Bird Flu Facts Can Save Lives

By: Ben Franklin

Doctors and scientists around the world fear it may well become the next pandemic. People have died and many are concerned it's just a matter of time before the crafty bird flu manages to spread not only from bird to human but also from human to human.

The scare level is high as scientists race to create a vaccine and reports of deaths slowly rack up. But what is the bird flu and what can be done to prevent its spread, and more importantly, protect people?

The bird flu is a strain of influenza occurs naturally in birds. Much like humans, wild birds all over the world carry viruses in their intestines, but generally don't become sick from them. Avian influenza, however, is different and can make some birds, including chickens, ducks and turkeys quite sick and can even result in death.

While most bird viruses don't effect humans, the latest strains have been creating problems in the human world, thus the concerns. Since 1997 there have been 100 confirmed cases of human infection with bird flu viruses.

People can become infected with bird flu through close contact with infected birds and most especially their excretions and secretions. Although the spread of the illness from one person to the next has been reported only rarely, and even then not beyond one additional person, there are many concerns in the scientific and medical communities that this will not continue. Viruses such as the flu are well known for their abilities to mutate and there's no reason to believe that won't be the case with this quite deadly strain of flu.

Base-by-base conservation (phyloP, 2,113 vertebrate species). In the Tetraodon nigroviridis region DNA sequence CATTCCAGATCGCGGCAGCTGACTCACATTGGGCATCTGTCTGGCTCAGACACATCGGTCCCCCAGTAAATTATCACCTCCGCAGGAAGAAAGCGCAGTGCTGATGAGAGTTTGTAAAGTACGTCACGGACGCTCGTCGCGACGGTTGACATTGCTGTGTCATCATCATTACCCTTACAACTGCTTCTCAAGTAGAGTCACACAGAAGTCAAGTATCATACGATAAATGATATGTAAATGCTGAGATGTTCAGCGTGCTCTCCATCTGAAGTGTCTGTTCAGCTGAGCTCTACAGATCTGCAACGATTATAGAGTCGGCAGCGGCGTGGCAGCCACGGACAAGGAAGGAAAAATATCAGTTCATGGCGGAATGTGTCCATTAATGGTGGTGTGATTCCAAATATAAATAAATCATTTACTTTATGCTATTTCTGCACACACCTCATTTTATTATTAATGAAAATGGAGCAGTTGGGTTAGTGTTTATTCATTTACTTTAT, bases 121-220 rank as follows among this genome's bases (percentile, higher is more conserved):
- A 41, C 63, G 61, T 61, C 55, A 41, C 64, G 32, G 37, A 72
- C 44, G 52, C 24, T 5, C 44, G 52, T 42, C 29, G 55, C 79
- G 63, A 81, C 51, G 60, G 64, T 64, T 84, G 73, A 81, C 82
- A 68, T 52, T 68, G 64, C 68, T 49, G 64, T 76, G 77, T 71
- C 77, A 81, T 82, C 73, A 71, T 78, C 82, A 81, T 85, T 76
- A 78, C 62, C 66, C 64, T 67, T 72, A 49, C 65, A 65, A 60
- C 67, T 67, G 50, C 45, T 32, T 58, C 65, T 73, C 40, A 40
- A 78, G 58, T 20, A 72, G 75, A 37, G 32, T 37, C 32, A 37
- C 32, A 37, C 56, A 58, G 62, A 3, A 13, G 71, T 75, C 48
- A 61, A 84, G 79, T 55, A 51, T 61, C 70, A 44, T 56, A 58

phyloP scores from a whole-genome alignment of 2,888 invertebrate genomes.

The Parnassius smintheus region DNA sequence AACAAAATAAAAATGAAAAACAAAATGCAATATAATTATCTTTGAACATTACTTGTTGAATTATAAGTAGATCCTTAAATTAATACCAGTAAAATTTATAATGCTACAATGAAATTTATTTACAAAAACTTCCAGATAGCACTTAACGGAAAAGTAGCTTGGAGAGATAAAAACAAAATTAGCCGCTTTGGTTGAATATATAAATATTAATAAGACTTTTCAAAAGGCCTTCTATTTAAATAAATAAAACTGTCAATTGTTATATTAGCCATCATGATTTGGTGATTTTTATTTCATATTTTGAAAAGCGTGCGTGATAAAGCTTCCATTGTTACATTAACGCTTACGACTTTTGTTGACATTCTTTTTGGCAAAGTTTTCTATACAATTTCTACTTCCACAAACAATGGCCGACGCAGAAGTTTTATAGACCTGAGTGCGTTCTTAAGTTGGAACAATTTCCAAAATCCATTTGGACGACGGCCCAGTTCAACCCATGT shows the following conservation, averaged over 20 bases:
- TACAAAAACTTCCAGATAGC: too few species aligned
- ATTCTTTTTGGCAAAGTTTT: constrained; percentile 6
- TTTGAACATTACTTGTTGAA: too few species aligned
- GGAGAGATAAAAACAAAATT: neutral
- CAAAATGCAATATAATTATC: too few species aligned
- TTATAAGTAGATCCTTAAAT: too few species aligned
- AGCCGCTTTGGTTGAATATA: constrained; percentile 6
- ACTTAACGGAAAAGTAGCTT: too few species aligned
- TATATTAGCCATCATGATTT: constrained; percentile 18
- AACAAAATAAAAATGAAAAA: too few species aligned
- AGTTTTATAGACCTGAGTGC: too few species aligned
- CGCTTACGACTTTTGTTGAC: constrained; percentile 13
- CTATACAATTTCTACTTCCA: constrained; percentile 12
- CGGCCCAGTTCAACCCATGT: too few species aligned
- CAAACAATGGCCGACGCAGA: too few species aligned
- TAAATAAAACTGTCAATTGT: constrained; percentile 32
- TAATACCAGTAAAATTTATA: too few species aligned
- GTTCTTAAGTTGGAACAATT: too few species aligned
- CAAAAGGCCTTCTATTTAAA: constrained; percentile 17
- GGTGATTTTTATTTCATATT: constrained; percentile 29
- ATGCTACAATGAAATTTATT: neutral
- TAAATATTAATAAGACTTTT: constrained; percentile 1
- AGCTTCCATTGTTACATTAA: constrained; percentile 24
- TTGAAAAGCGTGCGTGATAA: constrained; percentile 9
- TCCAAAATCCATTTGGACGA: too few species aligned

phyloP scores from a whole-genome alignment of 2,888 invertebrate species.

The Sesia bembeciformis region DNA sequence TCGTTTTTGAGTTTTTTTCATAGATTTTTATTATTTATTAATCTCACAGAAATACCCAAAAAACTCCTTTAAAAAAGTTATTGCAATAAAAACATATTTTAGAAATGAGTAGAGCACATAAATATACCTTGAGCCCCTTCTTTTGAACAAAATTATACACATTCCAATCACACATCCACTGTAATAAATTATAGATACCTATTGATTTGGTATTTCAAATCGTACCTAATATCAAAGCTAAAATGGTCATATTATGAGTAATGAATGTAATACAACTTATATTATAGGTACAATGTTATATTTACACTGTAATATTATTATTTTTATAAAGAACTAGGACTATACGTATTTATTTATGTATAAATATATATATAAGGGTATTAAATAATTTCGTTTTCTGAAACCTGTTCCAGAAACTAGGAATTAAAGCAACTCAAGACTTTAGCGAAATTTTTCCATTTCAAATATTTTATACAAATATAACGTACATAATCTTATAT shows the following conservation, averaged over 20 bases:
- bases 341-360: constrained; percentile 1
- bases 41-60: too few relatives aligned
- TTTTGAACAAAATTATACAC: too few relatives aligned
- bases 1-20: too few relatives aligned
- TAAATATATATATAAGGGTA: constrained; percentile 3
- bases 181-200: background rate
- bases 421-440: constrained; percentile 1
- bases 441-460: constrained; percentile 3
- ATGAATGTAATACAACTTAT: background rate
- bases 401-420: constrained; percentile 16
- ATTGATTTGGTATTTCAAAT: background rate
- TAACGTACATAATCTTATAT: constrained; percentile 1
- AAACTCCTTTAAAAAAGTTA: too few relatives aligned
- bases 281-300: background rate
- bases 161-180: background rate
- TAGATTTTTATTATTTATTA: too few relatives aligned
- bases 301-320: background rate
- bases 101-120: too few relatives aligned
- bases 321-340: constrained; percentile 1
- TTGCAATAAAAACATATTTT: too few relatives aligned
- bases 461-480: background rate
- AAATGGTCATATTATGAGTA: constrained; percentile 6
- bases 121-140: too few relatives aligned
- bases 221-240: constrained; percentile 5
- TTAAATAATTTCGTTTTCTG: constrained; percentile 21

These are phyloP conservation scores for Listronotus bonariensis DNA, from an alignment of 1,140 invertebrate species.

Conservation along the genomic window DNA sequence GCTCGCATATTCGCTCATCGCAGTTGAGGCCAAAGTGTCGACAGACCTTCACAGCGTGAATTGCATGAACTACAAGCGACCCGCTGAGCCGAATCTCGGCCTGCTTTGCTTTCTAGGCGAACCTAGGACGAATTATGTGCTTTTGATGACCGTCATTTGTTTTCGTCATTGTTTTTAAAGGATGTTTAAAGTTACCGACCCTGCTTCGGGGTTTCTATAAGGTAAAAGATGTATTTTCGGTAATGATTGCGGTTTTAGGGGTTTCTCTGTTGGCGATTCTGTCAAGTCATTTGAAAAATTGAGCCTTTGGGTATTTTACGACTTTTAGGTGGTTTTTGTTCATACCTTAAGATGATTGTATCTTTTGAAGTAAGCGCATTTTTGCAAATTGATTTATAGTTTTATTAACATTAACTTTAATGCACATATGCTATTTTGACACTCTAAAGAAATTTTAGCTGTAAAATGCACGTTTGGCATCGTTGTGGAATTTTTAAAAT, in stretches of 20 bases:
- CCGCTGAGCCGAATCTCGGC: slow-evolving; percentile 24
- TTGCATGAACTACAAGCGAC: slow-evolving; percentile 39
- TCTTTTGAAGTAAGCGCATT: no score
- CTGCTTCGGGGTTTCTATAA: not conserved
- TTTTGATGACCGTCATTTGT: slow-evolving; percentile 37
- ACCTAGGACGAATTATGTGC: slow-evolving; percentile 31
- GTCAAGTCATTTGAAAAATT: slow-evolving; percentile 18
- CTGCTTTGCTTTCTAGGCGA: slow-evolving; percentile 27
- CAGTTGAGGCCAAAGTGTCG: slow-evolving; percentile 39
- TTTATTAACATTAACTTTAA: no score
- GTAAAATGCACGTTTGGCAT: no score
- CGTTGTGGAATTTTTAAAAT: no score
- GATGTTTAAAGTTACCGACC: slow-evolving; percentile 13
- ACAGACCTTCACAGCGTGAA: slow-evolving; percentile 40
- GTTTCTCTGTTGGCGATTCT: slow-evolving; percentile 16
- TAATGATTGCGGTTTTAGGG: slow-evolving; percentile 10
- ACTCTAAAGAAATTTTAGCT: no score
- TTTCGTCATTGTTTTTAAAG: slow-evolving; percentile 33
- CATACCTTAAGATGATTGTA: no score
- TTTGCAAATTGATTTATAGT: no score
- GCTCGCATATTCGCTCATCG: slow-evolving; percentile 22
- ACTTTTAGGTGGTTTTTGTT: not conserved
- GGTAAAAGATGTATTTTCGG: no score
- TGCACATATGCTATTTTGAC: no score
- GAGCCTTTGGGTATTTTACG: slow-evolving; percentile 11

Avian flu symptoms in humans are very much like those of run-of-the-mill flu with a wide variety found. These can include cough, sore throat, fever, eye infections, respiratory issues and other life-threatening complications.

While it's believed the medications that can help ease the symptoms of human flu viruses might help in the case of the avian flu, there are concerns the bird virus will become resistant to these drugs, creating a bigger issue. At this time there is no vaccine for the bird flu either.

At this point, it is not believed a person can become infected with the bird flu by eating poultry or eggs. As long as safe cooking practices are followed, there should be little concern. To avoid exposure, make sure chicken and eggs are properly cooked and take care to clean up well following preparation. Washing hands and kitchen surfaces is an absolute must. Sanitary practices are a must in avoiding the bird flu and lots of other viruses and bacterial conditions as well.

Will the avian flu become the next pandemic, striking and perhaps killing thousands and thousands the world over?

Unfortunately, only time will tell. The potential, scientists fear, is absolutely there. The only way at this point for people to protect themselves is to use common sense when handling birds either domestic or wild. Don't eat, drink or smoke while handling birds, live or dead. Wash hands thoroughly and use caution while cooking.

As it is with so many other illnesses, the simple act of hand washing frequently and correctly can go a long way toward minimizing exposure.

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